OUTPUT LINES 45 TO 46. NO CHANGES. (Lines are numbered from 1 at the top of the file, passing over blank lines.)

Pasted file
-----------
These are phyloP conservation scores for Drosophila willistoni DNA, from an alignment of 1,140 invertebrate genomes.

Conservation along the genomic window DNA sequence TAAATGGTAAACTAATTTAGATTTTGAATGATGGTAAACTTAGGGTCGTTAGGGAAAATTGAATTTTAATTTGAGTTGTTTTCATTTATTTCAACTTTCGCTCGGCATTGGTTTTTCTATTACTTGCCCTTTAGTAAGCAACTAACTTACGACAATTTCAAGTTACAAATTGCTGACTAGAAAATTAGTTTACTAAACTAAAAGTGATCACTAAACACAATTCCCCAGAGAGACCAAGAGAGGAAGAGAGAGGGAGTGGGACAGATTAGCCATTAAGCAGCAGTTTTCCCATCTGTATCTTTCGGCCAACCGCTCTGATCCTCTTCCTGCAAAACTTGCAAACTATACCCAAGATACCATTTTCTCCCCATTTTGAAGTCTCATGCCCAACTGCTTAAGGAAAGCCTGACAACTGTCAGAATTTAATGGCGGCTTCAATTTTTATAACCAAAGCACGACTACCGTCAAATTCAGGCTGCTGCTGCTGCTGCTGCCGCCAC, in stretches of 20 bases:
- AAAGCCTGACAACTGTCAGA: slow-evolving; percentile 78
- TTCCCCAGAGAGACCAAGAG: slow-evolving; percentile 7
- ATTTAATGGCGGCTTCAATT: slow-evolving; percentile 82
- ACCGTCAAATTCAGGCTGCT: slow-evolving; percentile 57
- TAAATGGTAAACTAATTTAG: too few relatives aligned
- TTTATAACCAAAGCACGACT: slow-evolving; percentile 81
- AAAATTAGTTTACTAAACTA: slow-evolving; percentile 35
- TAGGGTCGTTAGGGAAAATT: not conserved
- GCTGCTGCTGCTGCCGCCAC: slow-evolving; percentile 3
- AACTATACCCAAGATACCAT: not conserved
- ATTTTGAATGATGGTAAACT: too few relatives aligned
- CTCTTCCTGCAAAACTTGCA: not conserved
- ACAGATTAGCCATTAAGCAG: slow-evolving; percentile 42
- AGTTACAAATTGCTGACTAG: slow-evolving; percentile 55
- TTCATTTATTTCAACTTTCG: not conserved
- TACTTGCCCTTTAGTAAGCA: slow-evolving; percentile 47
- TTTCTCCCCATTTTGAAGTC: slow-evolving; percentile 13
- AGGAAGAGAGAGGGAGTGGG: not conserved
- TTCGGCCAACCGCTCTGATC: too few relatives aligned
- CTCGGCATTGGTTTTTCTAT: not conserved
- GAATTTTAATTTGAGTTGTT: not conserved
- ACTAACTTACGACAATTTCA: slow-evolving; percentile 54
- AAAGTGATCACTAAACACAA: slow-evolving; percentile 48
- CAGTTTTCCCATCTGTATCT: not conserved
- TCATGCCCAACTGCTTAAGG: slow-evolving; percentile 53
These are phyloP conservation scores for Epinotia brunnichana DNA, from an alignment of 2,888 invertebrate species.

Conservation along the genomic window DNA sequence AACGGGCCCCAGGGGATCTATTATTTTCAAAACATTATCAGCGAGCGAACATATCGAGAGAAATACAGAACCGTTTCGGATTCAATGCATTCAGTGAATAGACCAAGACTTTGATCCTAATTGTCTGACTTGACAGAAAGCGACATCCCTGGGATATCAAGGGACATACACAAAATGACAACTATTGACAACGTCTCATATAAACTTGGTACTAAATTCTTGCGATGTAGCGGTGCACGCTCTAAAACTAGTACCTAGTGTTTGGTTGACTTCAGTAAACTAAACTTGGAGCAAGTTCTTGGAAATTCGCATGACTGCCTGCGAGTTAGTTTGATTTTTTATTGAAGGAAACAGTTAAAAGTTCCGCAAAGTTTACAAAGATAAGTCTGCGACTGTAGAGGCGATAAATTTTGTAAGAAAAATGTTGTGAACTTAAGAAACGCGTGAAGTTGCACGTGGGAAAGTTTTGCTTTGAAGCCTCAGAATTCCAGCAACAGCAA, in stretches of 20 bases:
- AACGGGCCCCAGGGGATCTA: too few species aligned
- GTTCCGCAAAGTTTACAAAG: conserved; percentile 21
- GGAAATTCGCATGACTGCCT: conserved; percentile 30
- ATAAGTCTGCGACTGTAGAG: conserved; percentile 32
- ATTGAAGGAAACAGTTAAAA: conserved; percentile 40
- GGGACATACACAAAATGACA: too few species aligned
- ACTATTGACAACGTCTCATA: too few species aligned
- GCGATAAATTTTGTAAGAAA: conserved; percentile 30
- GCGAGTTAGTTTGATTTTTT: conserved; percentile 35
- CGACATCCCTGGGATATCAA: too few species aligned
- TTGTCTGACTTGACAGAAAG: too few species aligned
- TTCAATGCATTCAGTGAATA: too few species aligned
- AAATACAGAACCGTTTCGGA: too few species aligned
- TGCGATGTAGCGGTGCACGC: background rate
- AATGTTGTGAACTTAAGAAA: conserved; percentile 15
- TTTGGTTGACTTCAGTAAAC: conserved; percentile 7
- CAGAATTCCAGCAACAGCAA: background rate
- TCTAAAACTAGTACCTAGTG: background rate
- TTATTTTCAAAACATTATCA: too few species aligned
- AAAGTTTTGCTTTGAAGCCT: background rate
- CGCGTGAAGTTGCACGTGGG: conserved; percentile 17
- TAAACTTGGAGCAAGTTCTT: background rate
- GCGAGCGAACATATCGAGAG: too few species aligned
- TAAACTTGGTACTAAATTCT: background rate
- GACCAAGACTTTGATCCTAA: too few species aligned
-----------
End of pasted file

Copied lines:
- TTTGGTTGACTTCAGTAAAC: conserved; percentile 7
- CAGAATTCCAGCAACAGCAA: background rate